viernes, 20 de septiembre de 2013


How do I feel about my writing performance?

Going through a metacognitive analysis proves to be a very juicy exercise at the end of a course. Every time we reflect on our developement we are revising what we have actually learnt. Sincerity and objectivity are vital concepts at this point and when we find that the weak points have been lowered, we obtain certainty and self-confidence. After being requested to undergo such an analysis, it is of great importance to revise both improvements and weak points as well, as one's  actual perfomance will be defined after the analysis of both aspects.

           As far as my personal development in writing is concerned, I feel that a significant improvement has been evidenced in both the outcomes and my self-assessment. Firstly, having worked with the specific vocabulary has helped me to approximate to the requested genre. Secondly, I was able to recognize my mistakes more easily and consequently, I could take advantage of the editing step and make this process more efficient. Finally, I recovered the pleasure for writing, which had been lost a couple of years ago. All these events made me feel more confident with the subject itself and my subsequent written productions.

When considering the weak points, there are still some obstacles I would like to surpass with ease in the future. My weakest point this term has been confusing terms of British origin with others from American origin. This produced my not maintaining both local and global coherence of the text. Furthermore, another less serious difficulty was the permanent necessity to return to the theory whenever citing was requested. Finally, I had to make an enormous effort to maintain the unity of the texts as once I started writing about a topic, a lot of ideas started to flow from my mind and I found such a flow of ideas extremely difficult to control. Although weak points were present, the fact that I was able to recognize them on time help me to avoid further mistakes when writing.

All in all, I feel that the theory we were given to read has been very important for my personal development in the subject. Having known about the writing steps and having clarified the concepts of unity, coherence and cohesion made me fell more confident during the assignments. Although there is still a long way to go, significant improvements have been evidenced so far, and my being able to detect my weak points has also been really important.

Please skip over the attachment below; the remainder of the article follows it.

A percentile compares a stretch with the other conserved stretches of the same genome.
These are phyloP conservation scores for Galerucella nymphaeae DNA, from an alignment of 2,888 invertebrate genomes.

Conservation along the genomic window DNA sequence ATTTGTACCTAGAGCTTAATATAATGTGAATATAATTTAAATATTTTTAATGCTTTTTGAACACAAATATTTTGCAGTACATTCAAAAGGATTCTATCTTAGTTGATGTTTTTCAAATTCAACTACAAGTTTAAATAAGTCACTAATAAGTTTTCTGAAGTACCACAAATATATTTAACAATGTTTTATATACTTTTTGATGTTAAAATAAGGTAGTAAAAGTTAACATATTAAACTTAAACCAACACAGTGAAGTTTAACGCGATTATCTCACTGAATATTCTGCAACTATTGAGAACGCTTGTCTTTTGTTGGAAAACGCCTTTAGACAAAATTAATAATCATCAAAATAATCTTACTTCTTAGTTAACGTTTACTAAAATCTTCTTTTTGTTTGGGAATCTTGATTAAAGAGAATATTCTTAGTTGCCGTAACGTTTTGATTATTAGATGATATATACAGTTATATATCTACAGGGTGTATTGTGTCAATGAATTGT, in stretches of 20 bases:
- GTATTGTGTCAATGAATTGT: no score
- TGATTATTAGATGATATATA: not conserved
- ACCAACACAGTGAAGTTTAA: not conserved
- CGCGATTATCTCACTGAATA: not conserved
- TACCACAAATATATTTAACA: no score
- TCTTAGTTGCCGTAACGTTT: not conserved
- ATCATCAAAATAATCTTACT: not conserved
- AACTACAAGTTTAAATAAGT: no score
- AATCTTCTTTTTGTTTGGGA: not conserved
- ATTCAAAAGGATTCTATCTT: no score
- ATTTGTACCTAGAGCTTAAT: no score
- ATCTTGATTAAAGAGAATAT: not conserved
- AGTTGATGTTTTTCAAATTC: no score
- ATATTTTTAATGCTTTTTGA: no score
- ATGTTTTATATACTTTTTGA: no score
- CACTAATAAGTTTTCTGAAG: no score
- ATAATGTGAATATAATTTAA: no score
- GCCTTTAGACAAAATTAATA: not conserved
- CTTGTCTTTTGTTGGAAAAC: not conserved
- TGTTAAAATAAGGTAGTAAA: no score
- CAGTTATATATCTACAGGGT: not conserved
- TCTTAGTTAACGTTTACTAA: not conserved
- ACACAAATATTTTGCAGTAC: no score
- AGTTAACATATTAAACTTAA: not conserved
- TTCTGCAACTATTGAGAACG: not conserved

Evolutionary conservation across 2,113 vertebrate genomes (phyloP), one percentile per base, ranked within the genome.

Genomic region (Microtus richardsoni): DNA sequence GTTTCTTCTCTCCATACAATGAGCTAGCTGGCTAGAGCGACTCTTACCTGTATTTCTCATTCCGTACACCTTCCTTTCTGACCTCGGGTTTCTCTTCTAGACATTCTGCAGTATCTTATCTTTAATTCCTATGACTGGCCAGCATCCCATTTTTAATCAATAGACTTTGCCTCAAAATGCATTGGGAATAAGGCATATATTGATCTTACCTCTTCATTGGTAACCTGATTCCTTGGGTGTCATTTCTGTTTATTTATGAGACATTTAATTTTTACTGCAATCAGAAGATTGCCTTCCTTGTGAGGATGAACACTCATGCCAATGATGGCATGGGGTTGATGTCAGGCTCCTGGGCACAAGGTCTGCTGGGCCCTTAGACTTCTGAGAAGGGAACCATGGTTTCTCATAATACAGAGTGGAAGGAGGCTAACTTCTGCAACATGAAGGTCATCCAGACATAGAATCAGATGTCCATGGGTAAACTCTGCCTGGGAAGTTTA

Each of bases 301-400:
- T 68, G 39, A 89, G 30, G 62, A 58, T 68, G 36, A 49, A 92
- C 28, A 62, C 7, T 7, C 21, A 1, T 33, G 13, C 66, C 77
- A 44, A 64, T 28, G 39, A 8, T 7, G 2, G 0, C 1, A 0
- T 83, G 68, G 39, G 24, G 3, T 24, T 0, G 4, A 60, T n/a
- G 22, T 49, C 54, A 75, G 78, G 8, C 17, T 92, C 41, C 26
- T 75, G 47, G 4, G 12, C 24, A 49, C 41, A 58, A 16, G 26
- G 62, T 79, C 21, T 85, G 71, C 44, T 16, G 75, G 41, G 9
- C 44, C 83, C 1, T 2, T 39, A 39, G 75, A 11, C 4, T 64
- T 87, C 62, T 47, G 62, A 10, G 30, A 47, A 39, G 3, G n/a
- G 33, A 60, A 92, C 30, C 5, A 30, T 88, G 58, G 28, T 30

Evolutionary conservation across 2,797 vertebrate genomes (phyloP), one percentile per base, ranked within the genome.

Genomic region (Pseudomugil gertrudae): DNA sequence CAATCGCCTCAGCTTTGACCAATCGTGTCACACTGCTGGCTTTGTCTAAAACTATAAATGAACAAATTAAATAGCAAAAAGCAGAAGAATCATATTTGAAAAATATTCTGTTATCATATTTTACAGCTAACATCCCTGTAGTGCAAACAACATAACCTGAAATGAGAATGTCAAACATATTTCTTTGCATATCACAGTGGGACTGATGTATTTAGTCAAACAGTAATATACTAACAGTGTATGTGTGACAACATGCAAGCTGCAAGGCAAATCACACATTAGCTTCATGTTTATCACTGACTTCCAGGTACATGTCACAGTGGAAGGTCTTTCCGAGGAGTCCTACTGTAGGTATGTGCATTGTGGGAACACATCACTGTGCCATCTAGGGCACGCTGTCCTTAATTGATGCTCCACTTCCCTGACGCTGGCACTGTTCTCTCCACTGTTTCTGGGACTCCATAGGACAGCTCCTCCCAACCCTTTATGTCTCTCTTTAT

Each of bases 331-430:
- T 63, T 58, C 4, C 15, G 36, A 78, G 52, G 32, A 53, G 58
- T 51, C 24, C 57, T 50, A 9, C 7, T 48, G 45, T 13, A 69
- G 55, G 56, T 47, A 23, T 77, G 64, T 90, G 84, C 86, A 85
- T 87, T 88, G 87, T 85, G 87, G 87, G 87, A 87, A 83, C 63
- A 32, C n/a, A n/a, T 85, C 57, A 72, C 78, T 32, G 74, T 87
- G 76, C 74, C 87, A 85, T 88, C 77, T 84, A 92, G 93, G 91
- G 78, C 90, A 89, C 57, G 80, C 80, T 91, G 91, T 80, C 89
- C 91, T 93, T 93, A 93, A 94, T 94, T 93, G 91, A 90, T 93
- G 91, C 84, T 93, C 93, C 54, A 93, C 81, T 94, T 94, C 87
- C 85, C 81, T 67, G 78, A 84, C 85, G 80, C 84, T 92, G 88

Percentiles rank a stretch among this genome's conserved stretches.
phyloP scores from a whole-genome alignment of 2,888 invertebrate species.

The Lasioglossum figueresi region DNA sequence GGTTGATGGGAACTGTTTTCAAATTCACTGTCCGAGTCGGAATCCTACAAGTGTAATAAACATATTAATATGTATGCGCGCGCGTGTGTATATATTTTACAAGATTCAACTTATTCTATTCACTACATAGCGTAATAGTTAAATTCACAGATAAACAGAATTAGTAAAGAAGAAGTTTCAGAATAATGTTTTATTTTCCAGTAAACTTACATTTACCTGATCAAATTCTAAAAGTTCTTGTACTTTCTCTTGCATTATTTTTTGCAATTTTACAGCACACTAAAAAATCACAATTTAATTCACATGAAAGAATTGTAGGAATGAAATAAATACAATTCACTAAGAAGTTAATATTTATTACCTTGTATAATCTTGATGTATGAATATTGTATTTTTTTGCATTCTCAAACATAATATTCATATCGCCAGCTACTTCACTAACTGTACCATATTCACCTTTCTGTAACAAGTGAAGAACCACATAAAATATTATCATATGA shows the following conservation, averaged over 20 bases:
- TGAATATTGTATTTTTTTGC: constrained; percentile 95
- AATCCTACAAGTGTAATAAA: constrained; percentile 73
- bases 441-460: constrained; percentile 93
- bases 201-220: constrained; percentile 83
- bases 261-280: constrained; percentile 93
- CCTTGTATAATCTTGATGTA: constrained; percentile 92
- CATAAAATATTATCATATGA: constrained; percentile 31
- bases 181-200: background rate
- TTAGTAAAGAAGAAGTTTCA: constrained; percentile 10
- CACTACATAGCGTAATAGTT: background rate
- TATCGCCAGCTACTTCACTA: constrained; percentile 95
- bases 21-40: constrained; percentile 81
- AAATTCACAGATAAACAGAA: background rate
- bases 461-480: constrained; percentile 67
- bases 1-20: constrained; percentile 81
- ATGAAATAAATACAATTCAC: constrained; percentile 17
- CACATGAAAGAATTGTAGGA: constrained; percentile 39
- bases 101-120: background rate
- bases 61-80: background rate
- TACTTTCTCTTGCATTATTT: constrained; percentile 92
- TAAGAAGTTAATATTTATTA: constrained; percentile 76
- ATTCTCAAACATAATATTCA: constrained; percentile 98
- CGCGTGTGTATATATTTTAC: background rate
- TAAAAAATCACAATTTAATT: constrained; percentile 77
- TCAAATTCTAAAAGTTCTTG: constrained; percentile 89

Working with synomym pairs:

Juicy: Syns. interesting, colourful, sensational, vivid, provocative, spicy.
Interesting:  that takes and keeps one's interest; giving entertainment.

Lower: Syns. to submerge, lessen, cut, reduce, moderte, diminish, decrease, slash, prune, minimize.
Lower: to make or become smaller in aount, degree, strength.
Reduce: to make less in size, amount, price, degree, etc

Clarify: Syns.  explain, resolve, interpret, illuminate, explicate, clear the air about, shed light on.
Clarify: to make clearer and easier to understand, esp. by explaining and giving more details.
Interpret: to understand the likely meaning of a statement, action, etc.

Long: Syn.extended, elongated, extensive, lengthy./ Prolonged, slow, dragging, interminable
Long: measuring a large amount from one end to the other.
Extensive: large in amount, area or range; having an effect on or including many parts.

Note on the Graphic Organizer:
Based on the theory from the book "From Paragraph to Essay" I arranged the organizer so that the structural similarities between the paragraph and the essay can be easily recognized. It is important to make clear that my metacognitive analysis is not a essay but it was intended to maintain coherence throughout the four paragraphs (as essays do).

"...The paragraph is introduced by either a topic sentence or a topic introducer followed by a topic sentence. In the essay, the first paragraph provides introductory material and established the topic focus. Next, the sentences in the body of a paragraph develop the topic sentence. Similarly, the body of an essay consists ofa number of paragraphs that expand and support  the ideas presented in the introductory paragraph. Finally, a terminator ands a paragraph. The essay, too, has a device which brings its ideas to a logically and psychologically satisfying completion: the concluding paragraph."
                                                                                               (From Paragraph to Essay. CH 4. P 17)

Works cited:

          Imhoom, M and Judson, H. (1991) 7th Edition. From Paragraph to Essay. Developing Composition Writing. UK

No hay comentarios:

Publicar un comentario